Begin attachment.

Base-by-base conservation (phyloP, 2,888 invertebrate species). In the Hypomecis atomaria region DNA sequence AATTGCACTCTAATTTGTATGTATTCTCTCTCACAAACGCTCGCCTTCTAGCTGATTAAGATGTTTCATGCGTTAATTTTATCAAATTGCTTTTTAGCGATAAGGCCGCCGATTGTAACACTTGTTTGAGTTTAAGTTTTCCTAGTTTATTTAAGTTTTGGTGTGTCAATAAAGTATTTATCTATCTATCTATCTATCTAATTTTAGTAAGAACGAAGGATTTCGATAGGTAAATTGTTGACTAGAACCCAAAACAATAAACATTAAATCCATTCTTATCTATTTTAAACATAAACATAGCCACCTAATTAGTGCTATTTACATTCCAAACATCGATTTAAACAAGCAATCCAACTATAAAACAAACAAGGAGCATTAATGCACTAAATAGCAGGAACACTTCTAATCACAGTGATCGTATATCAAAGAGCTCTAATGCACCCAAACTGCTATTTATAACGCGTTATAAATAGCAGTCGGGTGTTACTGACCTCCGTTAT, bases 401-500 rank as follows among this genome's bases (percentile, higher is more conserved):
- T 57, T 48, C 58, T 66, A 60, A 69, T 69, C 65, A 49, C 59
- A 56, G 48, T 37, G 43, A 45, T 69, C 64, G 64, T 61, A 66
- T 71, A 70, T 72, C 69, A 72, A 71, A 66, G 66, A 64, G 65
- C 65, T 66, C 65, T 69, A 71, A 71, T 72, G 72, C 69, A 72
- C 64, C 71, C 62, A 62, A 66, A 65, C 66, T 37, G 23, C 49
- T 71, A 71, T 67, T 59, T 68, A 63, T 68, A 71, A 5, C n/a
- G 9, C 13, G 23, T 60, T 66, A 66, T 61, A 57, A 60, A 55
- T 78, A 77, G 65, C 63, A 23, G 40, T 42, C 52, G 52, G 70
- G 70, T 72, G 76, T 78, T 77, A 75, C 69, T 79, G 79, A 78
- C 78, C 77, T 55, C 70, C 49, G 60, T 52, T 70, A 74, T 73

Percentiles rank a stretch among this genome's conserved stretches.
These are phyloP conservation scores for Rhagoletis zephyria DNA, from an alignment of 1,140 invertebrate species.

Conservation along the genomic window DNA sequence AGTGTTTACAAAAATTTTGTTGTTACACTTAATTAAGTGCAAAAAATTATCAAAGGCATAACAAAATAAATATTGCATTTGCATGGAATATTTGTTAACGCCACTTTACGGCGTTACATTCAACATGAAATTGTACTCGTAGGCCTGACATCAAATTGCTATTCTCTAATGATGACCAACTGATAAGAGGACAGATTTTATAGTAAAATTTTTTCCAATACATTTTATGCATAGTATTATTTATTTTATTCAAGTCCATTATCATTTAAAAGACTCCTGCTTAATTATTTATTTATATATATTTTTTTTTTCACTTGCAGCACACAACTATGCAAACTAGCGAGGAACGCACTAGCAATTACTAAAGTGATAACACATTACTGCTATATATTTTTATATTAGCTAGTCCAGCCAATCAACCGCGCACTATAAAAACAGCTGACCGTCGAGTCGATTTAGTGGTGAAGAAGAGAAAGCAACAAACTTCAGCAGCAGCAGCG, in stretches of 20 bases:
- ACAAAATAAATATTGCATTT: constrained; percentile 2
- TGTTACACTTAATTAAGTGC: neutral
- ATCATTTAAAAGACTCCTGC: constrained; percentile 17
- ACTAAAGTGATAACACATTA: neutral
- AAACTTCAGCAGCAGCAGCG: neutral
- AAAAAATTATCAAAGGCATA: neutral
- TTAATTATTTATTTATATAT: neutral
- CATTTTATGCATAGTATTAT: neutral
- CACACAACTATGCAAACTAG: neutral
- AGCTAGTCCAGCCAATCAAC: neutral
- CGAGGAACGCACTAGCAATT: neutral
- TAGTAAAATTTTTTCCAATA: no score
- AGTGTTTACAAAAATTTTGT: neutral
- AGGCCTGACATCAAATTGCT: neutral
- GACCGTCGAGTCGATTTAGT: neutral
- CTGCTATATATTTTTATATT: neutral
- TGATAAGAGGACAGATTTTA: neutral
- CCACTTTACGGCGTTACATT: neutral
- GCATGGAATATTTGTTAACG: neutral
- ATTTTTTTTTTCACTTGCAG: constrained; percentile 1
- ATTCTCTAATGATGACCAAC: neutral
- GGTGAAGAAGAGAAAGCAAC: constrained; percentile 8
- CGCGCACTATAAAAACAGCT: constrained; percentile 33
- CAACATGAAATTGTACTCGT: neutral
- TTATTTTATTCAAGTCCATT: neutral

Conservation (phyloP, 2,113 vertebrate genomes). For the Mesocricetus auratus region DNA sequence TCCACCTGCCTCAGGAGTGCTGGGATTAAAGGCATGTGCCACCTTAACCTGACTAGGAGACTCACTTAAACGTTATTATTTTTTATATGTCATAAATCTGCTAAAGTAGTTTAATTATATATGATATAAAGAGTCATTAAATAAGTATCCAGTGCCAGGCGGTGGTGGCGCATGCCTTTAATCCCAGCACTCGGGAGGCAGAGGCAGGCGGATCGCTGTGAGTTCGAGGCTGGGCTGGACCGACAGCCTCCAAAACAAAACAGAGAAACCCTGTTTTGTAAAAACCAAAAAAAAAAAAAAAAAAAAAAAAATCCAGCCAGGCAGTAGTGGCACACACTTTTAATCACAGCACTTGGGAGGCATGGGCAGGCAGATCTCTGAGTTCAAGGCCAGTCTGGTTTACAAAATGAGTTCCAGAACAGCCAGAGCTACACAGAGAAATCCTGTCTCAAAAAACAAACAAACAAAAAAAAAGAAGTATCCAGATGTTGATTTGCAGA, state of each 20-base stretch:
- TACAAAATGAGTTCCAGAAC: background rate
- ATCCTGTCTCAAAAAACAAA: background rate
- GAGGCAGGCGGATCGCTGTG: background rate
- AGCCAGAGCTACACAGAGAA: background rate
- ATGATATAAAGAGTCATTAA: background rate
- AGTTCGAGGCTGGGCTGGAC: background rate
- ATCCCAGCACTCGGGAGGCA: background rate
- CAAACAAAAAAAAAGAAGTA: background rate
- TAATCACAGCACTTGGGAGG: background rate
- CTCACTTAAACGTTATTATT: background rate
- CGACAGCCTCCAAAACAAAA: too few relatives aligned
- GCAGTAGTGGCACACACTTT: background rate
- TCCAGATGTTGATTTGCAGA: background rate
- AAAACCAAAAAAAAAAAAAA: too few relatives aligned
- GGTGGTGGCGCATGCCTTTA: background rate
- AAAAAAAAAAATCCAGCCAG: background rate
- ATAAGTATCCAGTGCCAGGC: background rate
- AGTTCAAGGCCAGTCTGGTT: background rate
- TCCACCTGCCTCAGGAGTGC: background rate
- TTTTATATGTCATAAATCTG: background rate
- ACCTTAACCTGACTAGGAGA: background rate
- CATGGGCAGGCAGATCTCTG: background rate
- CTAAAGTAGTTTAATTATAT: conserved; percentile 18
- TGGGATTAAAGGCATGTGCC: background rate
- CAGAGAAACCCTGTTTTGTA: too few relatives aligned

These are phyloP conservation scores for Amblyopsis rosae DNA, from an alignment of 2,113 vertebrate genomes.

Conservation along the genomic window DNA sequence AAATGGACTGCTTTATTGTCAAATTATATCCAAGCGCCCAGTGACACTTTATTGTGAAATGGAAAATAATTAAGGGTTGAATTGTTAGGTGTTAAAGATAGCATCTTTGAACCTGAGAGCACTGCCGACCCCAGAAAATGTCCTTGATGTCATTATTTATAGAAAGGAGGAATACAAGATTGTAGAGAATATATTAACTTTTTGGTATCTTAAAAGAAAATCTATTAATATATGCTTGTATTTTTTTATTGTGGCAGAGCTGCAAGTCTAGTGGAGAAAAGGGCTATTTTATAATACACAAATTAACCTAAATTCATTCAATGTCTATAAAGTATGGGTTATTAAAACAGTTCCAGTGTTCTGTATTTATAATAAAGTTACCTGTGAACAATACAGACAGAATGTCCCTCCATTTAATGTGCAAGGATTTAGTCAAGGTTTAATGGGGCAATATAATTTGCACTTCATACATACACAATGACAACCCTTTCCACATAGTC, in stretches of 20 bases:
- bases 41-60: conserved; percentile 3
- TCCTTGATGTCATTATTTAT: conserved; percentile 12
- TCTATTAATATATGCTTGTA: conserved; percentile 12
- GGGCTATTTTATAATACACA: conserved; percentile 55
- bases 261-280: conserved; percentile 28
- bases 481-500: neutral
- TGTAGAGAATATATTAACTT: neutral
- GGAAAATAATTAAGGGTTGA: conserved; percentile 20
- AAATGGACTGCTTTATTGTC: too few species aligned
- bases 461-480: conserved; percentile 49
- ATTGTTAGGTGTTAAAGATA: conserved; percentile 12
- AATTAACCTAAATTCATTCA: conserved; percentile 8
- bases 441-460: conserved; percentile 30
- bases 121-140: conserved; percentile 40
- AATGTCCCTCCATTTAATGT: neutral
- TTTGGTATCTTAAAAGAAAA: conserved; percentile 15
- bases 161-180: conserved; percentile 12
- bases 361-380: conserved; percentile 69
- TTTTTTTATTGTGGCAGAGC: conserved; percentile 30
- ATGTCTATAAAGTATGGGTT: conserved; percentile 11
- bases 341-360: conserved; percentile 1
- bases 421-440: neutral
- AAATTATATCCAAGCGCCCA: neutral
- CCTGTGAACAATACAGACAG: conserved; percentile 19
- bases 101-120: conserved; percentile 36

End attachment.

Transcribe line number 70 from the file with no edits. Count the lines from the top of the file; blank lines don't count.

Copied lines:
- TCTATTAATATATGCTTGTA: conserved; percentile 12